March 21, 2018
After the Vermont Department of Motor Vehicles rolled out an electronic vehicle inspection system in March 2017, drivers began to notice inspection-related repair bills creeping upward. The DMV's guidelines haven't changed, critics note, but the new, computerized system overrides mechanics' ability to use "common sense" when considering minor violations.
The state is responding to the backlash with new legislation and a rewrite of its inspection rules. But those changes, if passed, likely won't take effect until 2019 at the earliest.
In the meantime, drivers are left dealing with the effects of the enhanced system.
On this week's podcast, Ben Hewitt, a writer who discussed his concerns with the system in a VTDigger Commentary earlier this year, talks about how the changes are affecting low-income Vermonters. Vermont Tire and Service owner Mark Rochefort describes what he's seen as the proprietor of a busy inspection station. And VTDigger's Xander Landen runs through the next round of changes that the DMV hopes to roll out next year.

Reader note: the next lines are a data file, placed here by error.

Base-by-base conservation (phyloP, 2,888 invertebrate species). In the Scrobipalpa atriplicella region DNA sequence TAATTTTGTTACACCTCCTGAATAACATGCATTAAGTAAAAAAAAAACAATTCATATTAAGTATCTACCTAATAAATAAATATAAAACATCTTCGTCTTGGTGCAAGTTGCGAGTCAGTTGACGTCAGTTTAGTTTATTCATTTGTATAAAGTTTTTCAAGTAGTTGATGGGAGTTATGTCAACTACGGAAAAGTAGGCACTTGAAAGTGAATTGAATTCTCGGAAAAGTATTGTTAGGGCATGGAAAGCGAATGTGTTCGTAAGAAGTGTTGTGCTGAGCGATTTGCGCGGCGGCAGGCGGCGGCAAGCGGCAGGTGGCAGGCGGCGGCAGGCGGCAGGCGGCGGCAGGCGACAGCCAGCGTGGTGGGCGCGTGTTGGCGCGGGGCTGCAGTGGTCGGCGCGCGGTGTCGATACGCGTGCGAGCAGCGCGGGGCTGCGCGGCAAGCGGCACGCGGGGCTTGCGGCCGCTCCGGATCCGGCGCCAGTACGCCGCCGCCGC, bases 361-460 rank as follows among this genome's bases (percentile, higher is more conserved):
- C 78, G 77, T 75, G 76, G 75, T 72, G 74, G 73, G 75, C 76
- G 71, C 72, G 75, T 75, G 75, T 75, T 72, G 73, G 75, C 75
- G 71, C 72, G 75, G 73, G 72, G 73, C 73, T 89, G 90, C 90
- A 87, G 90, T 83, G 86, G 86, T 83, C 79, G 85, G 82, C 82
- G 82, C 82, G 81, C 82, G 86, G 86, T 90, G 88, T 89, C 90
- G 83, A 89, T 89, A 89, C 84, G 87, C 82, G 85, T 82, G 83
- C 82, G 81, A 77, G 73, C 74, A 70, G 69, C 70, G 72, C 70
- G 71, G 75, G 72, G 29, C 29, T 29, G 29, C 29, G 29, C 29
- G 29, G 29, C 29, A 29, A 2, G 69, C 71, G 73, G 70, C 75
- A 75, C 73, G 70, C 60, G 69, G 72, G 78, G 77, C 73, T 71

March 15, 2018
This Wednesday, young people across the country walked out of their schools to demand an end to gun violence. In Vermont, students not only fought discouragement from education leaders, but also a winter storm that shut down school districts across the state, in order to get their message out.
The walkouts were the latest step in a rising wave of student activism following the shooting last month in Parkland, Florida, where 17 people were killed. Students have staged high-profile demonstrations at the Vermont Statehouse and the University of Vermont to pressure lawmakers to advance several pieces of pending gun control legislation.